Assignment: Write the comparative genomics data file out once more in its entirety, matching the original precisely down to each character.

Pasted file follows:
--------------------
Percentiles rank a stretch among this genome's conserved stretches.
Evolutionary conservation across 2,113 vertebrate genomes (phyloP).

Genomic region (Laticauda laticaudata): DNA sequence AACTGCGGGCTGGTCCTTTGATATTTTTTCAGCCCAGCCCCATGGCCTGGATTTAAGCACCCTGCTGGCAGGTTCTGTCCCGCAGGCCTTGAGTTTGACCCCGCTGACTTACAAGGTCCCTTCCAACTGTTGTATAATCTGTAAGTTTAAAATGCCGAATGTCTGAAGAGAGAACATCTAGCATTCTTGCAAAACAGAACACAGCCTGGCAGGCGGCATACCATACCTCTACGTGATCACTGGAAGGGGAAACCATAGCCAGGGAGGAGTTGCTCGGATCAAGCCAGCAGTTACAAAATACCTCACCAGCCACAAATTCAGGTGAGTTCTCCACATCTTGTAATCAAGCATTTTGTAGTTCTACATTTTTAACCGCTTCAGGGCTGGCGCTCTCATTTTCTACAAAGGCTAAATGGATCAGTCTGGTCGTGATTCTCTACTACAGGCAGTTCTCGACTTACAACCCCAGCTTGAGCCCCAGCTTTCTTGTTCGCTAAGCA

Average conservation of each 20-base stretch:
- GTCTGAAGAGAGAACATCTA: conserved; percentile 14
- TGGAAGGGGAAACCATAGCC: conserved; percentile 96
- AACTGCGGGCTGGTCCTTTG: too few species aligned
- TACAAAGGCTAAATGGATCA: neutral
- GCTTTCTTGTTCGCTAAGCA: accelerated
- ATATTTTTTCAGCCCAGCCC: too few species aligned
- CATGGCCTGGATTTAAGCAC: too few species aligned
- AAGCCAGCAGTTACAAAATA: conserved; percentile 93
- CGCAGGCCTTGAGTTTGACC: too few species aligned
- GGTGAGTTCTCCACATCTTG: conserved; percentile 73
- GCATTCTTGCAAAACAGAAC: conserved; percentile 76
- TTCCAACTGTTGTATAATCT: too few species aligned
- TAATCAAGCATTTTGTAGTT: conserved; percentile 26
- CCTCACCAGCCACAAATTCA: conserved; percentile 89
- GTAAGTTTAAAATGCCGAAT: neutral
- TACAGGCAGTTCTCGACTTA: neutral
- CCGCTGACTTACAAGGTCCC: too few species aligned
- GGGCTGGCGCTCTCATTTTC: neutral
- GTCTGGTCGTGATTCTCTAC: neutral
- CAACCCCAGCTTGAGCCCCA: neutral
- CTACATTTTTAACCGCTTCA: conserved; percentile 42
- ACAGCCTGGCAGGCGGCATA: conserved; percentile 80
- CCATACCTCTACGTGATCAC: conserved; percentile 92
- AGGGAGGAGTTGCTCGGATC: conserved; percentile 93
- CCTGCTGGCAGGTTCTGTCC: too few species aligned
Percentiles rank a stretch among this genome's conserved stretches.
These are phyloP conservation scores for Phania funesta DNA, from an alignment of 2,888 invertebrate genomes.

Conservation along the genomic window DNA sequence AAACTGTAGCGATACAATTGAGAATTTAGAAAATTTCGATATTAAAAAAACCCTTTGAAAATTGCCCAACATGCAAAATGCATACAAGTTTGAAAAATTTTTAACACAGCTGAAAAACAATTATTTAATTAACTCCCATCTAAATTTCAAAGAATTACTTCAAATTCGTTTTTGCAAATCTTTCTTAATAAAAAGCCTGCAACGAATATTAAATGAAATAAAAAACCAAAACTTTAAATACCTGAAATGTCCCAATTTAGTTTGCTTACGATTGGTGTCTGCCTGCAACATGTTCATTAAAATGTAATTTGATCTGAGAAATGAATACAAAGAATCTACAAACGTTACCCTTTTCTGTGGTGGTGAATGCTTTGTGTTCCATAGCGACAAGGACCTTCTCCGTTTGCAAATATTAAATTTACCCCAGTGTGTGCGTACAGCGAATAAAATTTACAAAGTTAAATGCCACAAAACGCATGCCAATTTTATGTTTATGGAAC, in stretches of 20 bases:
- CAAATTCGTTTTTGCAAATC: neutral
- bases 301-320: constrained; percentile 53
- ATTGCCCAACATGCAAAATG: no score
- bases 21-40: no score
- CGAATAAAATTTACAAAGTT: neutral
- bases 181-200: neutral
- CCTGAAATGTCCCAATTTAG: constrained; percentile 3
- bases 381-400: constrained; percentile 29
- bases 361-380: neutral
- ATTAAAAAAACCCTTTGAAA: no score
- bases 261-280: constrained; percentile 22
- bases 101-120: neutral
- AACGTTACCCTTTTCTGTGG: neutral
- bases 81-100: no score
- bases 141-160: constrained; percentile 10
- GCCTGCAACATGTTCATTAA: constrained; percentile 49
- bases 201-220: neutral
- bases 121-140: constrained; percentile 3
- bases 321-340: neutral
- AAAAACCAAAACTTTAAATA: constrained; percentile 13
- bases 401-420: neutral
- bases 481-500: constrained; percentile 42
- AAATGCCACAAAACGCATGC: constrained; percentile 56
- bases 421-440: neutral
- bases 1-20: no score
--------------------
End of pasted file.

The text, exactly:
Percentiles rank a stretch among this genome's conserved stretches.
Evolutionary conservation across 2,113 vertebrate genomes (phyloP).

Genomic region (Laticauda laticaudata): DNA sequence AACTGCGGGCTGGTCCTTTGATATTTTTTCAGCCCAGCCCCATGGCCTGGATTTAAGCACCCTGCTGGCAGGTTCTGTCCCGCAGGCCTTGAGTTTGACCCCGCTGACTTACAAGGTCCCTTCCAACTGTTGTATAATCTGTAAGTTTAAAATGCCGAATGTCTGAAGAGAGAACATCTAGCATTCTTGCAAAACAGAACACAGCCTGGCAGGCGGCATACCATACCTCTACGTGATCACTGGAAGGGGAAACCATAGCCAGGGAGGAGTTGCTCGGATCAAGCCAGCAGTTACAAAATACCTCACCAGCCACAAATTCAGGTGAGTTCTCCACATCTTGTAATCAAGCATTTTGTAGTTCTACATTTTTAACCGCTTCAGGGCTGGCGCTCTCATTTTCTACAAAGGCTAAATGGATCAGTCTGGTCGTGATTCTCTACTACAGGCAGTTCTCGACTTACAACCCCAGCTTGAGCCCCAGCTTTCTTGTTCGCTAAGCA

Average conservation of each 20-base stretch:
- GTCTGAAGAGAGAACATCTA: conserved; percentile 14
- TGGAAGGGGAAACCATAGCC: conserved; percentile 96
- AACTGCGGGCTGGTCCTTTG: too few species aligned
- TACAAAGGCTAAATGGATCA: neutral
- GCTTTCTTGTTCGCTAAGCA: accelerated
- ATATTTTTTCAGCCCAGCCC: too few species aligned
- CATGGCCTGGATTTAAGCAC: too few species aligned
- AAGCCAGCAGTTACAAAATA: conserved; percentile 93
- CGCAGGCCTTGAGTTTGACC: too few species aligned
- GGTGAGTTCTCCACATCTTG: conserved; percentile 73
- GCATTCTTGCAAAACAGAAC: conserved; percentile 76
- TTCCAACTGTTGTATAATCT: too few species aligned
- TAATCAAGCATTTTGTAGTT: conserved; percentile 26
- CCTCACCAGCCACAAATTCA: conserved; percentile 89
- GTAAGTTTAAAATGCCGAAT: neutral
- TACAGGCAGTTCTCGACTTA: neutral
- CCGCTGACTTACAAGGTCCC: too few species aligned
- GGGCTGGCGCTCTCATTTTC: neutral
- GTCTGGTCGTGATTCTCTAC: neutral
- CAACCCCAGCTTGAGCCCCA: neutral
- CTACATTTTTAACCGCTTCA: conserved; percentile 42
- ACAGCCTGGCAGGCGGCATA: conserved; percentile 80
- CCATACCTCTACGTGATCAC: conserved; percentile 92
- AGGGAGGAGTTGCTCGGATC: conserved; percentile 93
- CCTGCTGGCAGGTTCTGTCC: too few species aligned
Percentiles rank a stretch among this genome's conserved stretches.
These are phyloP conservation scores for Phania funesta DNA, from an alignment of 2,888 invertebrate genomes.

Conservation along the genomic window DNA sequence AAACTGTAGCGATACAATTGAGAATTTAGAAAATTTCGATATTAAAAAAACCCTTTGAAAATTGCCCAACATGCAAAATGCATACAAGTTTGAAAAATTTTTAACACAGCTGAAAAACAATTATTTAATTAACTCCCATCTAAATTTCAAAGAATTACTTCAAATTCGTTTTTGCAAATCTTTCTTAATAAAAAGCCTGCAACGAATATTAAATGAAATAAAAAACCAAAACTTTAAATACCTGAAATGTCCCAATTTAGTTTGCTTACGATTGGTGTCTGCCTGCAACATGTTCATTAAAATGTAATTTGATCTGAGAAATGAATACAAAGAATCTACAAACGTTACCCTTTTCTGTGGTGGTGAATGCTTTGTGTTCCATAGCGACAAGGACCTTCTCCGTTTGCAAATATTAAATTTACCCCAGTGTGTGCGTACAGCGAATAAAATTTACAAAGTTAAATGCCACAAAACGCATGCCAATTTTATGTTTATGGAAC, in stretches of 20 bases:
- CAAATTCGTTTTTGCAAATC: neutral
- bases 301-320: constrained; percentile 53
- ATTGCCCAACATGCAAAATG: no score
- bases 21-40: no score
- CGAATAAAATTTACAAAGTT: neutral
- bases 181-200: neutral
- CCTGAAATGTCCCAATTTAG: constrained; percentile 3
- bases 381-400: constrained; percentile 29
- bases 361-380: neutral
- ATTAAAAAAACCCTTTGAAA: no score
- bases 261-280: constrained; percentile 22
- bases 101-120: neutral
- AACGTTACCCTTTTCTGTGG: neutral
- bases 81-100: no score
- bases 141-160: constrained; percentile 10
- GCCTGCAACATGTTCATTAA: constrained; percentile 49
- bases 201-220: neutral
- bases 121-140: constrained; percentile 3
- bases 321-340: neutral
- AAAAACCAAAACTTTAAATA: constrained; percentile 13
- bases 401-420: neutral
- bases 481-500: constrained; percentile 42
- AAATGCCACAAAACGCATGC: constrained; percentile 56
- bases 421-440: neutral
- bases 1-20: no score